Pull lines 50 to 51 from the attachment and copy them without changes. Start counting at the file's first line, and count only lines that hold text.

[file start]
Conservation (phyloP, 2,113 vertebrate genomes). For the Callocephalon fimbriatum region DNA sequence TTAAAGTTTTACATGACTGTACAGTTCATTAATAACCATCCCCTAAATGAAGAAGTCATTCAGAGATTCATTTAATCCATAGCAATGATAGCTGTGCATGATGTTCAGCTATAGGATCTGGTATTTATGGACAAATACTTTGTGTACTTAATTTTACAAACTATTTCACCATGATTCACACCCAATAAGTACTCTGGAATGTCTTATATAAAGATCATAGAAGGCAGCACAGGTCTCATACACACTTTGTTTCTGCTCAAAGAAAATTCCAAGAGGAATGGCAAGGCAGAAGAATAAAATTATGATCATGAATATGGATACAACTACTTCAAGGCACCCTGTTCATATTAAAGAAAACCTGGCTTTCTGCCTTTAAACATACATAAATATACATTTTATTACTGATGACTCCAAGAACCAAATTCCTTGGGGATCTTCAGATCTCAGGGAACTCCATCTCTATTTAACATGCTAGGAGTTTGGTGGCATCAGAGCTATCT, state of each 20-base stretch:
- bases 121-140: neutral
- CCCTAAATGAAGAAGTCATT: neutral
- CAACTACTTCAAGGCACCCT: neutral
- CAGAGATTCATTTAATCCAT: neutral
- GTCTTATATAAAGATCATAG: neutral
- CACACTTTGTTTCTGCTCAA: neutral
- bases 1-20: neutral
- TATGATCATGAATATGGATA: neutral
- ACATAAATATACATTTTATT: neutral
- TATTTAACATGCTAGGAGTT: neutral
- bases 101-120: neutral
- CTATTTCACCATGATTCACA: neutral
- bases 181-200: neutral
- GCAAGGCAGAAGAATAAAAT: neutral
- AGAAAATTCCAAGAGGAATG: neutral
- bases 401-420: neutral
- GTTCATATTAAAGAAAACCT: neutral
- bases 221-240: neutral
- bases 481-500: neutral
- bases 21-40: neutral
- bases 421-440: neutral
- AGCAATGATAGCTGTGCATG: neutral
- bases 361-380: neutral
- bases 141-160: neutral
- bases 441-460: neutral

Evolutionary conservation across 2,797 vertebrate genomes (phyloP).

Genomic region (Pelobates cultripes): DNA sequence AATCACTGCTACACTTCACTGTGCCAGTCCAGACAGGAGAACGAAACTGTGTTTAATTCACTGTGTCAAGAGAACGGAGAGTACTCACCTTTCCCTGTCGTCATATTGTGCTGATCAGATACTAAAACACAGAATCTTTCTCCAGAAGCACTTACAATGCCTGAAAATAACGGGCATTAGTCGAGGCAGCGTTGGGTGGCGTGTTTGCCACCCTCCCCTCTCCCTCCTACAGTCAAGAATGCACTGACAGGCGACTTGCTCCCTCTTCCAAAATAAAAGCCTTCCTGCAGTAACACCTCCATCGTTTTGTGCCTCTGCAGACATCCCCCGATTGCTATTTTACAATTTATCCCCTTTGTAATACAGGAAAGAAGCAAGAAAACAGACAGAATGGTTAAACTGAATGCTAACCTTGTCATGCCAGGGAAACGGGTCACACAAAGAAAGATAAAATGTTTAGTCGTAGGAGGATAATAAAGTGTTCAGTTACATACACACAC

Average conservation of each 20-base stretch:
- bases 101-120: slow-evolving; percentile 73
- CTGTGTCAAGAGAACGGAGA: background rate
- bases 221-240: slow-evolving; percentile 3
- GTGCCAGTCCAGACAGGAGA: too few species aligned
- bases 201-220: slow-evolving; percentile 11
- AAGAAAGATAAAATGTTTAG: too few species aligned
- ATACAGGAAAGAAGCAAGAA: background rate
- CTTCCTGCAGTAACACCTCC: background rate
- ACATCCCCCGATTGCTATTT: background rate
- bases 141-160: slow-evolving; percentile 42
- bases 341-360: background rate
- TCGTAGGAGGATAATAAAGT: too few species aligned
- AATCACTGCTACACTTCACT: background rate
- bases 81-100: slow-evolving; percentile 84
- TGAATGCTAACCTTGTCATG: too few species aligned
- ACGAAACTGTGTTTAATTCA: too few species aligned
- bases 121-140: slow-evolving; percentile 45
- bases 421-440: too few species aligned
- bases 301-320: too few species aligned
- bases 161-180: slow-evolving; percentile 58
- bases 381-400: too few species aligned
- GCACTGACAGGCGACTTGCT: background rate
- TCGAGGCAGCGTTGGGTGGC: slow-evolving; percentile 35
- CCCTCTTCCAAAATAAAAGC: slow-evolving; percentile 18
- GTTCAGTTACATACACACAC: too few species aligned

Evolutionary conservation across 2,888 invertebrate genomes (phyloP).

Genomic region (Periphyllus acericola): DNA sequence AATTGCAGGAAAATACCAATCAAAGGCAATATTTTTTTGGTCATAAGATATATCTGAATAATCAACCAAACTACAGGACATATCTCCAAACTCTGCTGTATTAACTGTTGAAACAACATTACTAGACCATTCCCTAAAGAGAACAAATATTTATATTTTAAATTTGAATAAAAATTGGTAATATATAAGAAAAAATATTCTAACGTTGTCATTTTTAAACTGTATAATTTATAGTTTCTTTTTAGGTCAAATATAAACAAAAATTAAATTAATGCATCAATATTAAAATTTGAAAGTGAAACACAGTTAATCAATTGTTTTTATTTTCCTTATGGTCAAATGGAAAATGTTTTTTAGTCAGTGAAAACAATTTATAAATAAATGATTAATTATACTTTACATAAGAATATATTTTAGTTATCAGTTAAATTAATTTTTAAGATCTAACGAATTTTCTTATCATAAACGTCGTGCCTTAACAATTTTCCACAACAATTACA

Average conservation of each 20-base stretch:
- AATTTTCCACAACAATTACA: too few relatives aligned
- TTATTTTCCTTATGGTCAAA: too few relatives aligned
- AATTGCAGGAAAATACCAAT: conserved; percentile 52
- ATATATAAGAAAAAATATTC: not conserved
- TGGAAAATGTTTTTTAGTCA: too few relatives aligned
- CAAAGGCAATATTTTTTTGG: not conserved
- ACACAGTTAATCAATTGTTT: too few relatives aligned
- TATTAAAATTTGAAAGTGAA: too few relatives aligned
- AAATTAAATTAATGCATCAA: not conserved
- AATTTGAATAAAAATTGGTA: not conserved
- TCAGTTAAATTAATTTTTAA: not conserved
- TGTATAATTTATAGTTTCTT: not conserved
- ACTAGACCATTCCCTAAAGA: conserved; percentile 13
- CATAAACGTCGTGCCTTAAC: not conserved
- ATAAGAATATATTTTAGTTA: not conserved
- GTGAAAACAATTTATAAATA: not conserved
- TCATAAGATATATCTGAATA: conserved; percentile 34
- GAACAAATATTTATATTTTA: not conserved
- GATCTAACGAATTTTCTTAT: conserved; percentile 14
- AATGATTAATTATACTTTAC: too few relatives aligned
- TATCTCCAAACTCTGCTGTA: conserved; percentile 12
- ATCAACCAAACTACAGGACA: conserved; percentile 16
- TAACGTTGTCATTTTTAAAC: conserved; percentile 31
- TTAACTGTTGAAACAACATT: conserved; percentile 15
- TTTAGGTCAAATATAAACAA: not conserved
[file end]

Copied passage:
- bases 381-400: too few species aligned
- GCACTGACAGGCGACTTGCT: background rate